Effects of Visual and Aural Presentation Styles and Rhythm on Working Memory as Measured by Monosyllabic Sequential Digit Recall

Michael J. Silverman, Sonia W. Bourdaghs, Edward T. Schwartzberg

Research output: Contribution to journalArticlepeer-review

Abstract

Although information is frequently paired with music to enhance recall, there is a lack of basic research investigating how aspects of recorded music, as well as how it is presented, facilitate working memory. Therefore, the purpose of this study was to determine the effects of visual and aural presentation styles, rhythm, and participant major on working memory as measured by sequential monosyllabic digit recall performance. We isolated visual and aural presentation styles and rhythm conditions during six different treatment stimuli presented on a computer screen in the study: (a) Visual Rhythm; (b) Visual No Rhythm; (c) Aural Rhythm; (d) Aural No Rhythm; (e) Visual + Aural Rhythm; (f) Visual + Aural No Rhythm. Participants’ (N = 60; 30 nonmusic majors and 30 music majors) task was to immediately recall the information paired with music within each condition. Analyses of variance indicated a significant difference between the visual and visual + aural presentation style conditions with the visual + aural condition having more accurate recall. While descriptive data indicated that rhythm tended to facilitate recall, there was no significant difference between rhythm and no rhythm conditions. Nonmusic major participants tended to have slightly more accurate recall than music major participants, although this difference was not significant. Participants tended to have higher recall accuracy during primacy and recency serial positions. As participants had most accurate recall during the visual + aural presentation style conditions, it seems that the multi-sensory presentation modes can be effective for teaching information to be immediately recalled as long as they do not contain too much information and overload the limited storage capacity of working memory. Implications for clinical practice, limitations, and suggestions for future research are provided.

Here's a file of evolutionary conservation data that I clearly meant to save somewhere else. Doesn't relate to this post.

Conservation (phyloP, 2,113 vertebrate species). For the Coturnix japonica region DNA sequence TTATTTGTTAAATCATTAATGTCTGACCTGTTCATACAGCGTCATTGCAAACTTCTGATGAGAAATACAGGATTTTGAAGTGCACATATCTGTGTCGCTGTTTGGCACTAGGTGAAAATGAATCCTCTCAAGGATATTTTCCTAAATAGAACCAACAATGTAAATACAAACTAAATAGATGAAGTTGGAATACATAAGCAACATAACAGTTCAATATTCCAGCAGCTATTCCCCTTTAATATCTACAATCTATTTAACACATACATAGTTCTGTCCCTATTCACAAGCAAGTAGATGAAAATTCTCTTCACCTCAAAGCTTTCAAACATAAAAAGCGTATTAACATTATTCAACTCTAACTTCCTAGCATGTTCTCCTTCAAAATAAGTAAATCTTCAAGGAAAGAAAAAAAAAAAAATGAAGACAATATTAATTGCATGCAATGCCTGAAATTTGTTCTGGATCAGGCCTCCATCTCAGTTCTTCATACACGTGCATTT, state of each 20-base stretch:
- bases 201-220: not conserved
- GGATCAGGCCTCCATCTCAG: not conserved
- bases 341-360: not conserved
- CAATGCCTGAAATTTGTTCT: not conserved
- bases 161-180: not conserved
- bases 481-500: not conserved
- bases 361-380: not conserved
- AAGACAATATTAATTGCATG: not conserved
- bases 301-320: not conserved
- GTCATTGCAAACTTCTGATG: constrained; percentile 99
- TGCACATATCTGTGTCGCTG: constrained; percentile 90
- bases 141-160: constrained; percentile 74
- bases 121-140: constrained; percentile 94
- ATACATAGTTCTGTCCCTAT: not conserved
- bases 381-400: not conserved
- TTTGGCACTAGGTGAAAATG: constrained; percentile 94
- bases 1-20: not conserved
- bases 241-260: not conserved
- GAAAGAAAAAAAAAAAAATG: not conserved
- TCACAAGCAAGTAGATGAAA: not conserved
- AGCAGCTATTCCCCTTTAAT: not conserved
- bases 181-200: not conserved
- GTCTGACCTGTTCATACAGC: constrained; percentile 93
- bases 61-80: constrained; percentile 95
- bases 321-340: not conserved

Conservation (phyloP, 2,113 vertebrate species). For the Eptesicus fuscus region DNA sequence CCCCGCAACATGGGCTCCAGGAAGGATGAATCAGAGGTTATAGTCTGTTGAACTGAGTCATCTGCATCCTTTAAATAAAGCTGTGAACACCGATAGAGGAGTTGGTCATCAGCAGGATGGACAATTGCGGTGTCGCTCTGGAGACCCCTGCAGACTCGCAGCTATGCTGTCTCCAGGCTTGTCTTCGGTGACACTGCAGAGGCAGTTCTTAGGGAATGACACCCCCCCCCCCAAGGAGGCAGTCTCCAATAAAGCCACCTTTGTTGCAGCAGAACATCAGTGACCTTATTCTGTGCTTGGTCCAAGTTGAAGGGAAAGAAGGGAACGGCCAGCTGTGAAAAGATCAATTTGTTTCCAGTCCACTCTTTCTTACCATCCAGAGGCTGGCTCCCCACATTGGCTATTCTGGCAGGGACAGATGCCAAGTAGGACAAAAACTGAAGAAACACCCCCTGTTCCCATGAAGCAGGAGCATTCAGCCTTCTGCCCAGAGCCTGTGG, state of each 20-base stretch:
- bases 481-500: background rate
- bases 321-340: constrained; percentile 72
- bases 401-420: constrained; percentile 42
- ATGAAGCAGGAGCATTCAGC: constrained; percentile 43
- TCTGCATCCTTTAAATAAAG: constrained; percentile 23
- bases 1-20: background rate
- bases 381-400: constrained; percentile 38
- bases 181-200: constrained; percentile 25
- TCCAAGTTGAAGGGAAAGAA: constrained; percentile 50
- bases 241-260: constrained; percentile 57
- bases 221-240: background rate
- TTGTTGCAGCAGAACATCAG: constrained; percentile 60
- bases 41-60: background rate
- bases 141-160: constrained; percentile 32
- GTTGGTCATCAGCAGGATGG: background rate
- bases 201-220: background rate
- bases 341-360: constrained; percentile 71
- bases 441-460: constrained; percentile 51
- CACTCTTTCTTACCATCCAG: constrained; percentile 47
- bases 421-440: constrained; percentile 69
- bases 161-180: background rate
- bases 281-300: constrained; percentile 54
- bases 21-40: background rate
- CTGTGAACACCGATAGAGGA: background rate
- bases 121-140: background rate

Original languageEnglish (US)
Pages (from-to)1282-1297
Number of pages16
JournalPsychological reports
Volume124
Issue number3
DOIs
StatePublished - Jun 2021

Bibliographical note

Publisher Copyright:
© The Author(s) 2020.

Keywords

  • Aural and visual presentation style
  • music memory
  • recall
  • rhythm
  • working memory

PubMed: MeSH publication types

  • Journal Article

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